From: Gabriel Dos Reis <gdr@cs...>  20120221 16:40:32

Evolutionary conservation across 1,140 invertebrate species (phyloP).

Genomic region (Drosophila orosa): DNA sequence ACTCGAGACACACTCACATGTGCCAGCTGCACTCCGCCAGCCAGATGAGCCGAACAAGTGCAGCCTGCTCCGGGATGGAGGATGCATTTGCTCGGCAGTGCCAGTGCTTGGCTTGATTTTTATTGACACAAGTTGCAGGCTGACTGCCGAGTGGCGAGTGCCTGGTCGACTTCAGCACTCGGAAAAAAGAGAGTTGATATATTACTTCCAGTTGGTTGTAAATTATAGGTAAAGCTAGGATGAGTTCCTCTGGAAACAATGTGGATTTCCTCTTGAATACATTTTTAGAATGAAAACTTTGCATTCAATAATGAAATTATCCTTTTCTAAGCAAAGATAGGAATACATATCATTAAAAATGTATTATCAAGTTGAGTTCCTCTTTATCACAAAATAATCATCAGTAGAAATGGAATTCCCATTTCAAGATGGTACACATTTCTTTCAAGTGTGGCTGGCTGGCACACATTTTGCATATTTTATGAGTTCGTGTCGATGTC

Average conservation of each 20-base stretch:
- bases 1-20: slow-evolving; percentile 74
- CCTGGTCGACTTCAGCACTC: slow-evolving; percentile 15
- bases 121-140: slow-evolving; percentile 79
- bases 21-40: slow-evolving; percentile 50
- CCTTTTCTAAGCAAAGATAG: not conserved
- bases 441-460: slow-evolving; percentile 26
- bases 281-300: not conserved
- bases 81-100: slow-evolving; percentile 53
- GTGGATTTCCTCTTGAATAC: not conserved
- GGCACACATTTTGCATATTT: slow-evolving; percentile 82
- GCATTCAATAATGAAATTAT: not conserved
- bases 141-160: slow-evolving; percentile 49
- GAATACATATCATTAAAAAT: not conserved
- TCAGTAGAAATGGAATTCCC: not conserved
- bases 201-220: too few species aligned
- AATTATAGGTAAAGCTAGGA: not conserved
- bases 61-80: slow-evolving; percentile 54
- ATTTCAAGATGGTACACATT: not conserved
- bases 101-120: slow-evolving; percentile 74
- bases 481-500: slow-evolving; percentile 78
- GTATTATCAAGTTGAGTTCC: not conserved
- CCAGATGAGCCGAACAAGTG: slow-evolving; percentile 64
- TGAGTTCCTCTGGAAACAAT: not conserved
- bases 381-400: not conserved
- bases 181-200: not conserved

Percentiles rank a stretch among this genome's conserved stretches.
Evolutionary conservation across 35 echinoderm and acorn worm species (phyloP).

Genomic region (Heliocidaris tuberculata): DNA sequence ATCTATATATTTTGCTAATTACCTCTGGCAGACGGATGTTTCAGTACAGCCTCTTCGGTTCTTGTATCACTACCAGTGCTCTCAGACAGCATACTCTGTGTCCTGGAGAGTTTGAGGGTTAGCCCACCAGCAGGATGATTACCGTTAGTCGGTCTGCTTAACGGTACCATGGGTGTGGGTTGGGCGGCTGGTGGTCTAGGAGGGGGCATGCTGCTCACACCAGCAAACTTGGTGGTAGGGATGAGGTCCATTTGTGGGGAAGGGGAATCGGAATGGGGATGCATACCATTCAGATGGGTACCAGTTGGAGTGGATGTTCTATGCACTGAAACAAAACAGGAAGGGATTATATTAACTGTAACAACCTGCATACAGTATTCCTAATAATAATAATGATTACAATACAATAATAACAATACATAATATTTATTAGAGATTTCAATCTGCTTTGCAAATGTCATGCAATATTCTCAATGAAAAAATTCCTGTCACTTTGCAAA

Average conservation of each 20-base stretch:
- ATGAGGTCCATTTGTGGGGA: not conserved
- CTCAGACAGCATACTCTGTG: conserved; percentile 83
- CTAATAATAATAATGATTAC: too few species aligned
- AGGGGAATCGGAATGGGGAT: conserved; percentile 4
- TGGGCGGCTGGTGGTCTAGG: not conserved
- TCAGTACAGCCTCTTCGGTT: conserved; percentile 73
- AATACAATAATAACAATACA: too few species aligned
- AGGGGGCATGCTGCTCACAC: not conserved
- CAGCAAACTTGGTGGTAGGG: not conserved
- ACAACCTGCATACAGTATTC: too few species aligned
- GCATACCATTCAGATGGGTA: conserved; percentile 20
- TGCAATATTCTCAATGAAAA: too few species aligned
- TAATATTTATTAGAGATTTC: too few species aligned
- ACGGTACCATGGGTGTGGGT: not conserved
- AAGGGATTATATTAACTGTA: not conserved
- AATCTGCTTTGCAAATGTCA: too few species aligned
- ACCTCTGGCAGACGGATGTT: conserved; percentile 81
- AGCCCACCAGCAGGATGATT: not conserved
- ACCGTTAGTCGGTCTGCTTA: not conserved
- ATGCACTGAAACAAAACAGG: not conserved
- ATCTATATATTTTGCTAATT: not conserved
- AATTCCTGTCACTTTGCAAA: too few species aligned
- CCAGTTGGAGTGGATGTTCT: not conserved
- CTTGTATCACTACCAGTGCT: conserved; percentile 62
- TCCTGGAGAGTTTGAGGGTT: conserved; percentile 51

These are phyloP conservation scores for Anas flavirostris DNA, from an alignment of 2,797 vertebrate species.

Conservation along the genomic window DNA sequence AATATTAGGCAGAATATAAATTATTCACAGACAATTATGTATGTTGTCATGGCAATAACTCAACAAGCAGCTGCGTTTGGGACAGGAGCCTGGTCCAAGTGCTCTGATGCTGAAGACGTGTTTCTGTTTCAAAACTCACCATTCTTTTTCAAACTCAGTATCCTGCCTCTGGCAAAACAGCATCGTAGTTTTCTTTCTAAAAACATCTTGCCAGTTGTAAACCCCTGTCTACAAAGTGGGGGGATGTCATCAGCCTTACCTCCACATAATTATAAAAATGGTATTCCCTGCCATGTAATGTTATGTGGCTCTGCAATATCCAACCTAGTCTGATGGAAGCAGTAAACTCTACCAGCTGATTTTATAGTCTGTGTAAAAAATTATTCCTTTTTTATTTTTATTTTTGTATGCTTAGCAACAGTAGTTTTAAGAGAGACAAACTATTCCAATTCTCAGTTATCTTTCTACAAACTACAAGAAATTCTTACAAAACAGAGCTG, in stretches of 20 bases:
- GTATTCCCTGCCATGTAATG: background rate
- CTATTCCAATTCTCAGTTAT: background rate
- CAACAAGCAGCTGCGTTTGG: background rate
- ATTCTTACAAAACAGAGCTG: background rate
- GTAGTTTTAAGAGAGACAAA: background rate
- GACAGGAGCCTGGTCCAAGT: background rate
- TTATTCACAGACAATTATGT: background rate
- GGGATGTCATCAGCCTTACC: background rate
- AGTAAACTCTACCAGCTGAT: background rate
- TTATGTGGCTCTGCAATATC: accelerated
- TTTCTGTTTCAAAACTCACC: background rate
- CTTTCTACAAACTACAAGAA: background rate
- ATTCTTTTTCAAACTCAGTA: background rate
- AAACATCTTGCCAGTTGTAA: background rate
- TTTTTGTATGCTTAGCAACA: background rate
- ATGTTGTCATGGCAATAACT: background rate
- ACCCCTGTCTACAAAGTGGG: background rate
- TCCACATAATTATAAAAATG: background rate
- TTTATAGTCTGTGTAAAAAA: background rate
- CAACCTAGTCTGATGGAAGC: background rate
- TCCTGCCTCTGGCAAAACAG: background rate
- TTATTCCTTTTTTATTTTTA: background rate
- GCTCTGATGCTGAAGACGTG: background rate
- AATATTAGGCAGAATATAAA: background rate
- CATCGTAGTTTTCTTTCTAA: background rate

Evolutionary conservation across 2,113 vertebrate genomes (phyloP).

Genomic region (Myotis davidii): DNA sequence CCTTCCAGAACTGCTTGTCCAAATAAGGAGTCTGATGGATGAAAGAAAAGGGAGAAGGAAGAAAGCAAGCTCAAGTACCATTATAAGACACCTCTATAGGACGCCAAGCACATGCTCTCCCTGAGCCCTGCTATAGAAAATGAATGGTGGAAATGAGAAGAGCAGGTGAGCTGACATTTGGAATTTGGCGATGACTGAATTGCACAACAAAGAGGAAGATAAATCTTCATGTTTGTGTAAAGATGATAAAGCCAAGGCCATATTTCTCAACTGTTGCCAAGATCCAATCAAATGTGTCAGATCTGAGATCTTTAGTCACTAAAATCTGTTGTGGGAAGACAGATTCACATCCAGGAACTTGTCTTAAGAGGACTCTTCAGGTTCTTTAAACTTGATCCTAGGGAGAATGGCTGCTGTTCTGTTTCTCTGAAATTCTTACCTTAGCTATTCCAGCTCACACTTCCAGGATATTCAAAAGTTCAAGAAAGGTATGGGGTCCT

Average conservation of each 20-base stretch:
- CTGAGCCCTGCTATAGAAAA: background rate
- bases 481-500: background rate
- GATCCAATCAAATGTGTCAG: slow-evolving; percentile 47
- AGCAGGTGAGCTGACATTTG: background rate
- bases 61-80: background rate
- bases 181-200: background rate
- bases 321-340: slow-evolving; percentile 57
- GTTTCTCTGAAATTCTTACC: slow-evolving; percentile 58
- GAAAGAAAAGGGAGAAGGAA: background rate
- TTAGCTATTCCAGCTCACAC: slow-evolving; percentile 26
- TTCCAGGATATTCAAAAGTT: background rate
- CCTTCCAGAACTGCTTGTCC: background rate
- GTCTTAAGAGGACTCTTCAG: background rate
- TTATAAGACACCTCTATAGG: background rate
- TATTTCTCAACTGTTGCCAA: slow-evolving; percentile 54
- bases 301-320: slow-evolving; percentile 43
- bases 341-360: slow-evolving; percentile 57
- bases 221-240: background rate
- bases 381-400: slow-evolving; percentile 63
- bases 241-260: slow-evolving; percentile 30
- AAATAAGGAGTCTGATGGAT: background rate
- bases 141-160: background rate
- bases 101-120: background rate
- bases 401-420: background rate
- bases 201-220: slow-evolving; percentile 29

"Serge D. Mechveliani" <mechvel@...> writes:  On Tue, Feb 14, 2012 at 02:54:17AM 0600, Gabriel Dos Reis wrote:  > "Serge D. Mechveliani" <mechvel@...> writes:  >  >  In Spad, rc.foo  >   >  selects a field named foo in a record rc.  >  In Haskell, this is  >  foo rc  similar as applying any function.  >   >  Indeed, foo has type Record(foo : Foo, ...) > Foo.  >  In particular, it allows, for example,  >  map foo (records :: List Record(...)).  >  > Haskell does not really have first class records, Haskell' folks are  > agonizing over how to properly define records in Haskell and what to do  > with the dot notation. See the various record and dot proposals and  > ongoing discussion on Haskell' list.  >  > http://hackage.haskell.org/trac/ghc/wiki/Records/DotOperator  > [..]    1. I think, it has quite good records. For example,     data Gauss r = Gauss {real :: r, im :: r}   a record    '::' means ':' of Spad.   `r' a parameter, which can be viewed as say IntegralDomain.   testL = [g, g {im = 2}, g {im = 3}]  a list of three "Gnumbers"  where  g = Gauss {real = 0, im = 1} :: Gauss Int     Then: (im (head testL)) + 3 > 4,  map im testL > [1, 2, 3]   Why do you say that it does not really have first class records? because, all the above lets you do is to name a particular field of a particular data type. It does not allow you to use the same name for the field of a completely different data type.  2. As I understand, the current Haskel discussion on records is of  _how to develop the denotations further_, to an even better state.  Because the Haskell conflict is only between good and even better :) I think that misses the fundamental point of the current discussion in the Haskell community.   For example, the next problem is the field name overloading.  For example, how to allow 'im' to appear in different records, and its  type to be found correctly. Inventing various kinds of a sugar.  I never followed the whole discussion.  But in principle, g.im still can be converted by the compiler to (im g),  there are possible various denotations.   My aim was only to point at the idea. I understood that. I was just pointing out that Spad's situation is a bit ahead of that of Haskell on this specific point.  Gaby